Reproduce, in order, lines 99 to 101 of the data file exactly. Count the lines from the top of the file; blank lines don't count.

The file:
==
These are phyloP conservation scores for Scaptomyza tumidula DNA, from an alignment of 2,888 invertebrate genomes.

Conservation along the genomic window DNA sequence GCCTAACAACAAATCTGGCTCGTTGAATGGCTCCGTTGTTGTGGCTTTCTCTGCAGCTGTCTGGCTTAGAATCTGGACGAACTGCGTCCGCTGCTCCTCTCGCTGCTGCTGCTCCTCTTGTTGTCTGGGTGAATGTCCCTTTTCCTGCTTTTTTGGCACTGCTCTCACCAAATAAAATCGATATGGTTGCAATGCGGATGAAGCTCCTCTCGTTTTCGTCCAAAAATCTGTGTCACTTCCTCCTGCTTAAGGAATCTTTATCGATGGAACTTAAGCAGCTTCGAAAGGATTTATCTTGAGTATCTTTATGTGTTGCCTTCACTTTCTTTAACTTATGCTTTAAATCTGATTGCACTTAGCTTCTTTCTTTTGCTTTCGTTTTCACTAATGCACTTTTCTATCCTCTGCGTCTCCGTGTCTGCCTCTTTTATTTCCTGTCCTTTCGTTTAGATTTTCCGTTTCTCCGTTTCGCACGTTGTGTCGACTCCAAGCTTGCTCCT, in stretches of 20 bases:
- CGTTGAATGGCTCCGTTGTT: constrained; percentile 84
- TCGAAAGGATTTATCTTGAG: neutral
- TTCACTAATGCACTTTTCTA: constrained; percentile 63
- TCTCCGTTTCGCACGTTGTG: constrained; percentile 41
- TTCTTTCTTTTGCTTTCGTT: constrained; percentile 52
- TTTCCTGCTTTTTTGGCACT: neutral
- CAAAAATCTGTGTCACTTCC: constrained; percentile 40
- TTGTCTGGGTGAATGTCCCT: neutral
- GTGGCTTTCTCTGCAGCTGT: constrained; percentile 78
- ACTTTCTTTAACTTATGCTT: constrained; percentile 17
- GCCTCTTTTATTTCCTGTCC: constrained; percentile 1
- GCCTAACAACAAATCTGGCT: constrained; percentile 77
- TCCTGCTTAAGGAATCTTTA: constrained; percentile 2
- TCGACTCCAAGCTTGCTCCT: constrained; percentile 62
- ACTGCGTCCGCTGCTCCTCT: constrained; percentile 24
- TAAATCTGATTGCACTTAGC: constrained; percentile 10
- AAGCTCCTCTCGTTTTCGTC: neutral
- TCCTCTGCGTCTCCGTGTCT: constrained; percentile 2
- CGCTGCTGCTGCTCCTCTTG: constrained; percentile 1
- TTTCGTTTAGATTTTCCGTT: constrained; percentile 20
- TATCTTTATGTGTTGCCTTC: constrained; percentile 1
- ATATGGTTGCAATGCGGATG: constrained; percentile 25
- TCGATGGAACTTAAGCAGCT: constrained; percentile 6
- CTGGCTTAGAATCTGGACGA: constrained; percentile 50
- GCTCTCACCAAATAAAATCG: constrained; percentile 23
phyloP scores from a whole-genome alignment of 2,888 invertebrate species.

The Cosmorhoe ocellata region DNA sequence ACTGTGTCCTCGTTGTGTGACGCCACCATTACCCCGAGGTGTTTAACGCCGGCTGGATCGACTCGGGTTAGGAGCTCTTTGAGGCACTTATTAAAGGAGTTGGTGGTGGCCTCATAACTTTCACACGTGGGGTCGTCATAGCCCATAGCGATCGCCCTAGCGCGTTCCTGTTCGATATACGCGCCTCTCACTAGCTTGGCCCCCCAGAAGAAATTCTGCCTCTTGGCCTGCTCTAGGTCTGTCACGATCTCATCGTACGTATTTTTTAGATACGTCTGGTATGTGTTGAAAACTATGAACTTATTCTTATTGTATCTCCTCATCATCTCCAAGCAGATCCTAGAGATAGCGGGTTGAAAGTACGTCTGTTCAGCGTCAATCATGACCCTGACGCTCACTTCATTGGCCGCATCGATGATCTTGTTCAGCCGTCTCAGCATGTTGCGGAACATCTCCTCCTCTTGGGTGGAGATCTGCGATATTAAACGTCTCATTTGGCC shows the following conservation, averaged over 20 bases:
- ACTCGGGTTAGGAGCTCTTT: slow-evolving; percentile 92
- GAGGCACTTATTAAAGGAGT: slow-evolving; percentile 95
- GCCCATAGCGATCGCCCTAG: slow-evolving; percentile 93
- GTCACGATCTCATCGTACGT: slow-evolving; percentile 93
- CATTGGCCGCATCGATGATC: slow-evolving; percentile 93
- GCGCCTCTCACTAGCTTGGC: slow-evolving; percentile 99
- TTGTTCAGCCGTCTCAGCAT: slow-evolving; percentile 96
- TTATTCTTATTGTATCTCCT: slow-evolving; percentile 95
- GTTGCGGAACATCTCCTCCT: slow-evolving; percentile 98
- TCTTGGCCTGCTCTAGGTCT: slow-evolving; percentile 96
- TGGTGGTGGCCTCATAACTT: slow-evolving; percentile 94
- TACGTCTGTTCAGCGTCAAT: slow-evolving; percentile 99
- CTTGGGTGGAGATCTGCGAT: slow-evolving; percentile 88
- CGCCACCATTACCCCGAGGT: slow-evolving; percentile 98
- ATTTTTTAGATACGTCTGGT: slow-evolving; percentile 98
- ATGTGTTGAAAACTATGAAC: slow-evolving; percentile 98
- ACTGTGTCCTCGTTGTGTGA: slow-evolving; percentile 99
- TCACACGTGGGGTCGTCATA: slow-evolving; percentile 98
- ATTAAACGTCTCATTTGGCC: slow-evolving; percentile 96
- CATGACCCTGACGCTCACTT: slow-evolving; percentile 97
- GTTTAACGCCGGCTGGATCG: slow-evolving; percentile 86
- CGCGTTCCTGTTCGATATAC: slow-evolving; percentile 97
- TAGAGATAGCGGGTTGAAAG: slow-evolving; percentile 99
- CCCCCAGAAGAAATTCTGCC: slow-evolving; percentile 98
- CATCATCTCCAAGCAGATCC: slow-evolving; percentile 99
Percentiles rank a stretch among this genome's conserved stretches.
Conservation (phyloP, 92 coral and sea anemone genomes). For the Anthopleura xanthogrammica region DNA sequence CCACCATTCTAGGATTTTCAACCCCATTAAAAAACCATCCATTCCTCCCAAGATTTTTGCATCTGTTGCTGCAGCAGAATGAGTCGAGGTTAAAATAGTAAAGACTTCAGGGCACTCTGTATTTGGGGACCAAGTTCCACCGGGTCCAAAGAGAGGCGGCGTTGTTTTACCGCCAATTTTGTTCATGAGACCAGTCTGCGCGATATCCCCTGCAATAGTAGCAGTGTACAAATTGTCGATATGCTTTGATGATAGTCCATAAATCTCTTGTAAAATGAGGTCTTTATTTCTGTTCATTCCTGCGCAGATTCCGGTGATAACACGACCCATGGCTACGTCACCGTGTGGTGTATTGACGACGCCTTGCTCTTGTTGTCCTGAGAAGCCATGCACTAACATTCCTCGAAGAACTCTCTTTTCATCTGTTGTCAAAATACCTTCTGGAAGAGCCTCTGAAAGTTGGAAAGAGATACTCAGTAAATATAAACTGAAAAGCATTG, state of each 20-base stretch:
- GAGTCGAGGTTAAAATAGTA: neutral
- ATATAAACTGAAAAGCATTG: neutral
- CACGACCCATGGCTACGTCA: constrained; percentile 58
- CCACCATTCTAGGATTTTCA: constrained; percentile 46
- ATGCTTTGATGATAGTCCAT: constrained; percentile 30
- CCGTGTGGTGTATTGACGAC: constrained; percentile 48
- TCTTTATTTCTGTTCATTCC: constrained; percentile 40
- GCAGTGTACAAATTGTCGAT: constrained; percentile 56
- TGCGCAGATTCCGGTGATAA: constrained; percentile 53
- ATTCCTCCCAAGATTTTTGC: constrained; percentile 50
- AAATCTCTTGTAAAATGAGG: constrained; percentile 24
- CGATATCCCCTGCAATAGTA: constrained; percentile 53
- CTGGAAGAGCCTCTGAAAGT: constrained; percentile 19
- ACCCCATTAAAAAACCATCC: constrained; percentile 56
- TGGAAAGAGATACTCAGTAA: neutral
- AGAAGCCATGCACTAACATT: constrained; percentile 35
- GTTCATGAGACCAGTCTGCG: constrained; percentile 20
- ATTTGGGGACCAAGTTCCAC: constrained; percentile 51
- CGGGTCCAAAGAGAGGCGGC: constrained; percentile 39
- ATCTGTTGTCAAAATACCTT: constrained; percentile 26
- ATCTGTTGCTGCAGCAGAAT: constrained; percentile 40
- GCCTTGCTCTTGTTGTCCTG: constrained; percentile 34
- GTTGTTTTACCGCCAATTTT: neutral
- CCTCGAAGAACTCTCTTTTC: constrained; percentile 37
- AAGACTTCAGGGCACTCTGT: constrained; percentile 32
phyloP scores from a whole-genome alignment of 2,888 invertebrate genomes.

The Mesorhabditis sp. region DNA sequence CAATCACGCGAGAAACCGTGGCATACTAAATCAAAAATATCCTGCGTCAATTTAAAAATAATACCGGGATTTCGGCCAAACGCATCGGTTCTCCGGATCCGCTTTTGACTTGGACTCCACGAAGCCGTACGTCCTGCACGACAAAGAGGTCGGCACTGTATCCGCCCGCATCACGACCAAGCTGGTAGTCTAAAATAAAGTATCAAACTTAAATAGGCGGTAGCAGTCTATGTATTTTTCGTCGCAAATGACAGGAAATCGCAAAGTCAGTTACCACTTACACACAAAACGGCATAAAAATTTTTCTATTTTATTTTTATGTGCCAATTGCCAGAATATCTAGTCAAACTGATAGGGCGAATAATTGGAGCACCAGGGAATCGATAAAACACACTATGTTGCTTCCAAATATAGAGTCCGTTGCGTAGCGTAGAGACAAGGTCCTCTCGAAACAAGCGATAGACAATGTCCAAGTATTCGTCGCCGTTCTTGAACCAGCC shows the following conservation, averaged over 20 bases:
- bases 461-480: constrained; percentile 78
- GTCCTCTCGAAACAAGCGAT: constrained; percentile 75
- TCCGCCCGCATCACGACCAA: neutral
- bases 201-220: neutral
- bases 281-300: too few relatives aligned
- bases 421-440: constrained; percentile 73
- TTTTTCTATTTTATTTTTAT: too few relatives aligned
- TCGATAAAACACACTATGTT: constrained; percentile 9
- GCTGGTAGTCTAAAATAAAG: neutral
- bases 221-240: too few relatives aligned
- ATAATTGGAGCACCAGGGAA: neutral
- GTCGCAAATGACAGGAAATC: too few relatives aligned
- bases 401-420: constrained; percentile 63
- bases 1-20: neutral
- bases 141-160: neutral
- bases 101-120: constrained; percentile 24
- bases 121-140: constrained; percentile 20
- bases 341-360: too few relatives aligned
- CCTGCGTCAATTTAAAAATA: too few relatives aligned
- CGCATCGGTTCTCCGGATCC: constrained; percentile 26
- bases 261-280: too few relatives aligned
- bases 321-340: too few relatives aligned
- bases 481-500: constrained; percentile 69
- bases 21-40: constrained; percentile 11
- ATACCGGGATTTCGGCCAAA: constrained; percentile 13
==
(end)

- bases 101-120: constrained; percentile 24
- bases 121-140: constrained; percentile 20
- bases 341-360: too few relatives aligned